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Typhoon Sanba (17W) Strongest Tropical Cyclone So Far in 2012 – September 18th, 2012

39.5N 129.6E

September 18th, 2012 Category: Tropical Cyclones

Typhoon Sanba (17W) – September 17th, 2012

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Track of Typhoon Sanba (17W) - September 17th, 2012 © Univ. of Wisconsin

Track of TS 17W

Typhoon Sanba (international designation: 1216, JTWC designation: 17W, PAGASA name: Karen) is currently a tropical cyclone in the Sea of Japan. Being the sixteenth named storm and tenth typhoon of the 2012 Pacific typhoon season, Sanba has been the strongest tropical cyclone worldwide in 2012. The name Sanba, which refers to the Ruins of St. Paul’s in Macau, is a transcription of São Paulo.

Tropical Storm Sanba (17W), located approximately 10 nm northwest of Taegu, South Korea, has made landfall and accelerated north-northeastward at 20 knots over the past six hours. The initial position and intensity were based on animated radar imagery from the Korean meteorological agency and from surface observations from Taegu
that reported maximum winds of 24 gusting to 40 knots.

Sanba is currently at the base of the Taebaek Mountain Range and poised to ramp up the high and very rugged terrain. Upper level analysis indicates the system is now embedded in the baroclinic zone and undergoing extratropical transition. It is expected to become a cold core low after its remnants emerge back in the Sea of Japan by TAU 12. The alternate scenario is that the system will dissipate over land.

Tropical Depression Kulap (17W) Located Near Japan

37.0N 131.0E

September 11th, 2011 Category: Tropical Storms

Tropical Depression Kulap (17W) - September 10th, 2011

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Track of TS 17W - September 10th, 2011 © Univ. of Wisconsin

Track of TS 17W

On September 8th, Tropical Storm Kulap (17W) moved into the east-northeast periphery of the Philippine Area of Responsibility (PAR) prompting the PAGASA to start issuing advisories on the system, naming it Nonoy.

However, Kulap quickly accelerated north and exited the PAR on the same evening, prompting the PAGASA to issued their final advisory on the system.

After increasing wind shear caused further weakening, the JTWC downgraded Kulap to a tropical depression late on September 8.  Early on September 10, the JMA too downgraded Kulap to a tropical depression.

Tropical Storm Kulap (17W) Moves Closer to Japan

27.2N 135.9E

September 8th, 2011 Category: Tropical Storms

Tropical Storm Kulap (17W) - September 8th, 2011

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Track of TS 17W - September 8th, 2011 © Univ. of Wisconsin

Track of TS 17W

Tropical Storm Kulap (17W), located approximately 365 nautical miles southeast of Kadena Air Base, Okinawa, has tracked northwestward at 12 knots over the past six hours. Maximum significant wave height is 12 feet.

The current forecast track from the Joint Typhoon Warning Center takes Kulap right over Kadena Air Base this weekend, moving north of Taiwan and making a final landfall south of Shanghai, China next week.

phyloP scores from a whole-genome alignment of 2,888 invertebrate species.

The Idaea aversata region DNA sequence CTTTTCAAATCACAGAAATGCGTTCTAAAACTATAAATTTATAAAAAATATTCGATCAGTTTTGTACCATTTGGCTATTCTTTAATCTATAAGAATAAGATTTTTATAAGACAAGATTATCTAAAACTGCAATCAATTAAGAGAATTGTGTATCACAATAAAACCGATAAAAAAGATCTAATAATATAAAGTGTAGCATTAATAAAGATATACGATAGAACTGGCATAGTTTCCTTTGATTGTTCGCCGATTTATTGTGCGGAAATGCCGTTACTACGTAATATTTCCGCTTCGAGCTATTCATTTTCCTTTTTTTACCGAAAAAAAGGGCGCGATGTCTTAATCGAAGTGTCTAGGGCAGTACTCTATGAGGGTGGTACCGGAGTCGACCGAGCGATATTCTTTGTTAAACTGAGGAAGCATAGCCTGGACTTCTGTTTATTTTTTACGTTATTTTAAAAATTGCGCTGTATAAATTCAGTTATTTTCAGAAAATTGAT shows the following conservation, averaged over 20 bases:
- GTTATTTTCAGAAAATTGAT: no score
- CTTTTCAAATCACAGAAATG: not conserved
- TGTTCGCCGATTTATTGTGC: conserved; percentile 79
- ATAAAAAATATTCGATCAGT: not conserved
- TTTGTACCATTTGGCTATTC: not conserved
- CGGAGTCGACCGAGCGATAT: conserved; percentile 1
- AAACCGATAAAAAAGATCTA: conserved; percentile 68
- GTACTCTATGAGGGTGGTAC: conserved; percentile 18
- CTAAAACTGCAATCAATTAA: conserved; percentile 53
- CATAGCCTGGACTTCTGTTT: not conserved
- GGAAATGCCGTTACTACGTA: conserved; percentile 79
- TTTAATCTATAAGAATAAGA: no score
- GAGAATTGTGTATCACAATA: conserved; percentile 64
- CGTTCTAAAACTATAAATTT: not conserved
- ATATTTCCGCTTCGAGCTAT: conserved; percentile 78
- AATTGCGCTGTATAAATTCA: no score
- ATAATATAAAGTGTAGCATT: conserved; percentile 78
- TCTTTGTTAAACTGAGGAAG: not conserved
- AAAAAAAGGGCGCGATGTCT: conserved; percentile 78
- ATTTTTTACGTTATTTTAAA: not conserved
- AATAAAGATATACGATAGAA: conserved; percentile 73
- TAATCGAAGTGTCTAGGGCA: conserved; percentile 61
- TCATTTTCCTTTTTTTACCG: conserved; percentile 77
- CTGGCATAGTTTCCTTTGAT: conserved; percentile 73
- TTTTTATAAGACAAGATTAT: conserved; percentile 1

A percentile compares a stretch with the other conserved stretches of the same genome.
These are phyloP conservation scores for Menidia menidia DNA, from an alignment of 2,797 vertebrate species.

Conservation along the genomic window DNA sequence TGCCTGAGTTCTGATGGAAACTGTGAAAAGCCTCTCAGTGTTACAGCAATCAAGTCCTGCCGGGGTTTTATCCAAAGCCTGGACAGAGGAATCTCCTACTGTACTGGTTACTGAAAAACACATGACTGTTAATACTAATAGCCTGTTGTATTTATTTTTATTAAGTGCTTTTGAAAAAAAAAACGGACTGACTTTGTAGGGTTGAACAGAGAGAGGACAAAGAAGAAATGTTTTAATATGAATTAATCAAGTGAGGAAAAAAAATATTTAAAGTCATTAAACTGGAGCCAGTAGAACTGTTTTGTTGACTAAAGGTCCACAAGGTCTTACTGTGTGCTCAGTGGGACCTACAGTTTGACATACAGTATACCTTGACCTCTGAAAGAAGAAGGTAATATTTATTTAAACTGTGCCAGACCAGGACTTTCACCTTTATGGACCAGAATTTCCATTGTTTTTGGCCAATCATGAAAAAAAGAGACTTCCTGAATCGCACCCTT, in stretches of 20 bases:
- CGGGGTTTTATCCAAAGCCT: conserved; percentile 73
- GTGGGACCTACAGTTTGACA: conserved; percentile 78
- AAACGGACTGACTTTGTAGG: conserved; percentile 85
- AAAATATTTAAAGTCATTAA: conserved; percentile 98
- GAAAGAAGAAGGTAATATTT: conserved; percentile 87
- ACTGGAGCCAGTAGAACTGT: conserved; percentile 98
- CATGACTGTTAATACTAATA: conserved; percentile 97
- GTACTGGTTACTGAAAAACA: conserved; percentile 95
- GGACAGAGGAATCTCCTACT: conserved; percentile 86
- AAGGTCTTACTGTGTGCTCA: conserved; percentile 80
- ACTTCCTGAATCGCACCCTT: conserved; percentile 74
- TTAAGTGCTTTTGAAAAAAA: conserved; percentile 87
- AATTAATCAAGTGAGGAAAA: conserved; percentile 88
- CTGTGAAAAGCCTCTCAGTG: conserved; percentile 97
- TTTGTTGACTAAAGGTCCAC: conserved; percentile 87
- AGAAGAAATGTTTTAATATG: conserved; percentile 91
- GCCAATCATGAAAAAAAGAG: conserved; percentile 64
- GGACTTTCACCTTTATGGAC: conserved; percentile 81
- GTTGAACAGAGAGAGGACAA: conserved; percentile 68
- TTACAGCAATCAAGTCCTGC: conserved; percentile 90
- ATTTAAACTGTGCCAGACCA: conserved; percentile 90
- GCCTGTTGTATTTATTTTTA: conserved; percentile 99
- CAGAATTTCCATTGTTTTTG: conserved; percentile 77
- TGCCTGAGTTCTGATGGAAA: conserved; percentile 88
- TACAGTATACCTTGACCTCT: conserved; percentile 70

Tropical Storm Kulap (17W) Could Threaten Japan Later in Week

30.0N 138.0E

September 8th, 2011 Category: Tropical Storms

Tropical Storm Kulap (17W) - September 6th, 2011

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Track of TS 17W - September 7th, 2011 © Univ. of Wisconsin

Track of TS 17W

Tropical Storm Kulap (17W), located approximately 500 nautical miles east-southeast of Kadena Air Base, Okinawa, has tracked north-northeastward at 07 knots over the past six hours.

Maximum sustained winds are between 50 and 55 mph. Maximum significant wave height is 12 feet.

Strengthening is likely during the two days with movement becoming northwesterly or even westerly. The system could threaten Okinawa and the neighboring Ryukyu Islands late in the week, as a tropical storm or even a typhoon by Saturday.

Tropical Depression 17W Forms Northeast of Guam

23.8N 161.2E

October 22nd, 2010 Category: Tropical Storms

Tropical Depression 17W - October 20th, 2010

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Track of TD 17W

Tropical depression 17W, located approximately 780 nm northeast of Hagatna, Guam, has tracked west-northwestward at 09 knots over the past six hours. Maximum significant wave height is 10 feet.

Low level structure evident in recent microwave satellite imagery and a Dvorak intensity estimate of 30 knots indicate that TD 17W has formed just poleward of a tropical upper tropospheric (TUTT) cell.

The system is tracking west-northwestward along the southern periphery of a deep subtropical ridge to the north. This general motion is expected to continue through the next 24 hours.

Thereafter, a developing midlatitude trough to the north is expected to weaken the steering ridge and induce a poleward turn into a weak steering environment. The available numerical guidance is in good general agreement with this scenario, although there is some uncertainty in the exact track given the expectation of a weak steering setup.

Unfavorable environmental factors, including persistent upper level convergence, easterly vertical wind shear, and the introduction of drier air toward the center of TD 17W from the southeast, should prevent the system from intensifying significantly and eventually result in dissipation below the 25 knot warning threshold intensity around TAU 48.

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